Integrative Health Blog

What to Know Before You Take Calcium Supplements

Posted by admin on Wed, May 11, 2011

by CE Gant MD, PhD

Calcium supplements may increase heart risk. 

So what can you do for your bones?

I have never been comfortable prescribing calcium supplements, so over the last 35 years of practicing integrative and functional medicine I have not generally recommended them.  If my patients want to supplement with calcium though, I usually don’t object, since I want to support their efforts to be healthier.  It seems that the longer I practice medicine, the more likely it becomes that my clinical intuition ultimately gets scientific support, and now we have fairly conclusive evidence coming to us from the British Medical Journal (BMJ)  that calcium supplements "modestly" increase cardiovascular risk, and their use in managing osteoporosis “ought to be reexamined.”

Researchers first examined data from the Women's Health Initiative (WHI) study on calcium and vitamin D supplementation. They found that half the participants were taking personal calcium supplements at randomization, whether they were assigned to calcium plus vitamin D or placebo.

Among the women not taking personal supplements at randomization, assignment to calcium supplements was associated with increased risk for cardiovascular events. When data on those women were combined with data from eight other randomized trials, calcium remained a source of risk. The authors estimate that treating 1000 people with calcium supplements for 5 years would lead to six additional MIs (heart attacks) or strokes (that’s a lot! – its 6,000 per 1 million women!), while preventing only three fractures!  Hey, if you give me a choice, I’ll go with the fractures any day – at least I would still be alive.

Bones Need More than Calcium

First of all, calcium is but one of 16 nutrients needed for bone formation, as has been pointed out by my friend Dr. Susan Brown in her book “Better Bones Better Body.”  Also, if one is eating lots of stuff which grows from the earth (called vegetables), especially the organic variety, one should be getting plenty of calcium.  Now that the whole world has figured out that many of us need 5000 iu of vitamin D3 a day, the needed calcium should be getting into everyone’s body more efficiently.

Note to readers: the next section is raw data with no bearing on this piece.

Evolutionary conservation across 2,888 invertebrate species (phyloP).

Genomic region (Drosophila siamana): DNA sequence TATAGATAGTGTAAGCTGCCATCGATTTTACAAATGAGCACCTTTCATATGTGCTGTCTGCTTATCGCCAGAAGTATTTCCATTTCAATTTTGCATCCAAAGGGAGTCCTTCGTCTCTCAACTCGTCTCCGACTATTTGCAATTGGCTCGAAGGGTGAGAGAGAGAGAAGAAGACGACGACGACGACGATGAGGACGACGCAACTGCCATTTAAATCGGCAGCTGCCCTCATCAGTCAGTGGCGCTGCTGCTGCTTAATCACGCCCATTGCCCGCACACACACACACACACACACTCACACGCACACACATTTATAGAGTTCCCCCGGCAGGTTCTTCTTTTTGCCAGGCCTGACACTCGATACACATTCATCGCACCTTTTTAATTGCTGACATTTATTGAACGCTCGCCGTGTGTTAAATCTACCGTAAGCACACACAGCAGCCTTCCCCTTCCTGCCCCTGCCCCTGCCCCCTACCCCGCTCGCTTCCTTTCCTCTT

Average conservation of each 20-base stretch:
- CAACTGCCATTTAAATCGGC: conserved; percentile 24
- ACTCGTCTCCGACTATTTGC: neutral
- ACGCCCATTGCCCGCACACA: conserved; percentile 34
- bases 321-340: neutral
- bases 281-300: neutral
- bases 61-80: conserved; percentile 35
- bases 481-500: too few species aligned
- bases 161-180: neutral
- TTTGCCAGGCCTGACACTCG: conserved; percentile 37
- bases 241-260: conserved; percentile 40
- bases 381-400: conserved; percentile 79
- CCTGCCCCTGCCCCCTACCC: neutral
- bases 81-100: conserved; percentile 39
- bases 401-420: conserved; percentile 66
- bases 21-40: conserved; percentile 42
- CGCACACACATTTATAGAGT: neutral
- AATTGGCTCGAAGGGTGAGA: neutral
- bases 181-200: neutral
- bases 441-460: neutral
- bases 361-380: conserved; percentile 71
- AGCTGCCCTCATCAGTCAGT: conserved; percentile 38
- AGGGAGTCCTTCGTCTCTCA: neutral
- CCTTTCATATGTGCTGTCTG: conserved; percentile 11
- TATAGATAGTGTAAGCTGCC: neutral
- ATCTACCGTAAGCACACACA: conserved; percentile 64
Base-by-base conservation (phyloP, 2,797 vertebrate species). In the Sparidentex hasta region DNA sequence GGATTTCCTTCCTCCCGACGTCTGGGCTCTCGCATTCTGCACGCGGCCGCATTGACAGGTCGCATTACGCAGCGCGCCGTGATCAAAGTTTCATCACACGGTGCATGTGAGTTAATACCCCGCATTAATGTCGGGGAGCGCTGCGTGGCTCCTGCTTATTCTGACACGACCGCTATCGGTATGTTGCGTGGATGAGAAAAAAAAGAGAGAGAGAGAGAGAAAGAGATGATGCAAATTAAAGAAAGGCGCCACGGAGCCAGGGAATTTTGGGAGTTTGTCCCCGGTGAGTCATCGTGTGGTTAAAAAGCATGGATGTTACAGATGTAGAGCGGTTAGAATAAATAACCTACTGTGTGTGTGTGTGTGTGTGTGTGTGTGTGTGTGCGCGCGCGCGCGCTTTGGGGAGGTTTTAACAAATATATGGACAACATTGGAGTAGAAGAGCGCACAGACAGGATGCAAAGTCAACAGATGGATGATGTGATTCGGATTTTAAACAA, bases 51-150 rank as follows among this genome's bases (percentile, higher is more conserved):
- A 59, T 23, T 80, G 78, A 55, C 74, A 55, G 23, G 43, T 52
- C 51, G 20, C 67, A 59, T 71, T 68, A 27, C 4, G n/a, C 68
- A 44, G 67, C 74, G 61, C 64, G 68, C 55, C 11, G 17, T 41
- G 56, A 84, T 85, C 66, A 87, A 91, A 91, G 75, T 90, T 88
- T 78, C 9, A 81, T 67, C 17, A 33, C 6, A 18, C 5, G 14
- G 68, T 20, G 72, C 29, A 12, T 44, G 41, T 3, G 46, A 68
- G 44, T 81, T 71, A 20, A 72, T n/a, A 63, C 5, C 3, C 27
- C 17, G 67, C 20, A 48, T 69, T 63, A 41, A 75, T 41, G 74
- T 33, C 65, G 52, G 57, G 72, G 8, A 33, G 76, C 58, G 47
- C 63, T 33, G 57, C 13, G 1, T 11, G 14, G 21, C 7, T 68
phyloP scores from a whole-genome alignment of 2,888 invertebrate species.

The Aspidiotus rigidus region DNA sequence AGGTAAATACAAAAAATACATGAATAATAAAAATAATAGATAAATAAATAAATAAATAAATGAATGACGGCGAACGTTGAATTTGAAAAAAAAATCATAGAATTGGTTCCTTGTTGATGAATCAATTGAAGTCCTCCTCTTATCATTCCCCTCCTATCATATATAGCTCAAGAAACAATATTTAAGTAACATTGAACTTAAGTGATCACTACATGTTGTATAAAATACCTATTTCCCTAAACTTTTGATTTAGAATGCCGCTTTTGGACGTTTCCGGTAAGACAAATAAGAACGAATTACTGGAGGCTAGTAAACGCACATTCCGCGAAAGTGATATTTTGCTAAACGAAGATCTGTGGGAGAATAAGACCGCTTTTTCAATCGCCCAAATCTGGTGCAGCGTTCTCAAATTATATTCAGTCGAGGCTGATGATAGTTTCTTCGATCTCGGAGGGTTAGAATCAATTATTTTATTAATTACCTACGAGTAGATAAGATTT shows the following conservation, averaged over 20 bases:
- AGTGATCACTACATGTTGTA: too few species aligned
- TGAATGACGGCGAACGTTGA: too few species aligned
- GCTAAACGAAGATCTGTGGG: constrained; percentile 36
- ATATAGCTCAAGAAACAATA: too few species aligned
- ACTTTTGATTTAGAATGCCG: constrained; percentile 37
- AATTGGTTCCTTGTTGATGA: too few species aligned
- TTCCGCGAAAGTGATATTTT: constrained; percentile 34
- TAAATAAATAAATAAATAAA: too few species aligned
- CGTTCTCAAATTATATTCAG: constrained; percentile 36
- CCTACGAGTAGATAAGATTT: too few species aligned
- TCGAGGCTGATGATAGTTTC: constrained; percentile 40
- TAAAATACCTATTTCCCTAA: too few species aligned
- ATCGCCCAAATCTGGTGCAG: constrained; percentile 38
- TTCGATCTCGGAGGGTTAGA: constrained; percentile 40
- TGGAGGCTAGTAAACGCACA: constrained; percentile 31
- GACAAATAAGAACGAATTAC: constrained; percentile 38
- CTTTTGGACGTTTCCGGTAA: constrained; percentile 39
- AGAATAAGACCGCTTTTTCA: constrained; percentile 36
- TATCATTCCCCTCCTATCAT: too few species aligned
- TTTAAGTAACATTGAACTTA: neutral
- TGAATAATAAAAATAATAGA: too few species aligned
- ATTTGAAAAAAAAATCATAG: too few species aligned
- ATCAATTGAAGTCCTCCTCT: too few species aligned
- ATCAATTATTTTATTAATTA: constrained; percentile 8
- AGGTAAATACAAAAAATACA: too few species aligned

More Help for Osteoporosis

Calcium is often taken to prevent or treat osteoporosis, but I have found that 3 other kinds of interventions are much more important and may even reverse osteoporosis. 

1)  Progesterone supplementation at about 25 mg. a day as a transdermal cream is much more important than estrogen.  Progesterone can be purchased over the counter, it opposes the carcinogenic potential of estrogen metabolites, and progesterone is the precursor for testosterone and cortisol, which are stress hormones.  If it is supplemented postmenopausally, you will need to get your blood levels (simple conventional lab test) up to around 2.0 to start growing new bone effectively. 

2) Exercise, which stresses the little cells laying down new bone and tells them to get to work. 

3) Managing ones pH, which usually entails eating more alkaline foods. Get more green vegetables, fruit, almond milk and green tea into your diet.

Even more problematic though, and the reason I never liked calcium supplementation, is that it may be a factor in coating the insides of arteries (hardening of the arteries).  Having chelated thousands of patients with EDTA, which helps to reverse the number one killer, arterial disease, by helping to remove the “metastatic calcium,” I have wondered as post-menopausal women enter the heart disease risk phase of their life, if calcium would be doing more harm than good.  Now the evidence from the BMJ is in, and I don’t have to wonder anymore.

Eat lots of veggies, exercise, use a little progesterone and get your pH (acid base) up to about 6.5, and your bones should do well.  A bone scan done every few years should improve.  You can also see the positive changes by getting a relatively inexpensive urine test every 6 weeks or so, called a bone resorption assay.  Once that test is in the normal ranges, you can be pretty sure that the bone density will improve. If these measures ultimately don’t get results, that usually means you have some quirky genes (called polymorphisms) which are easily tested.  Any quirky genetic expressions can then be modified and subsequent bone resorption testing and dexa scans should prove success in reversing osteoporosis.

Topics: supplements, heart disease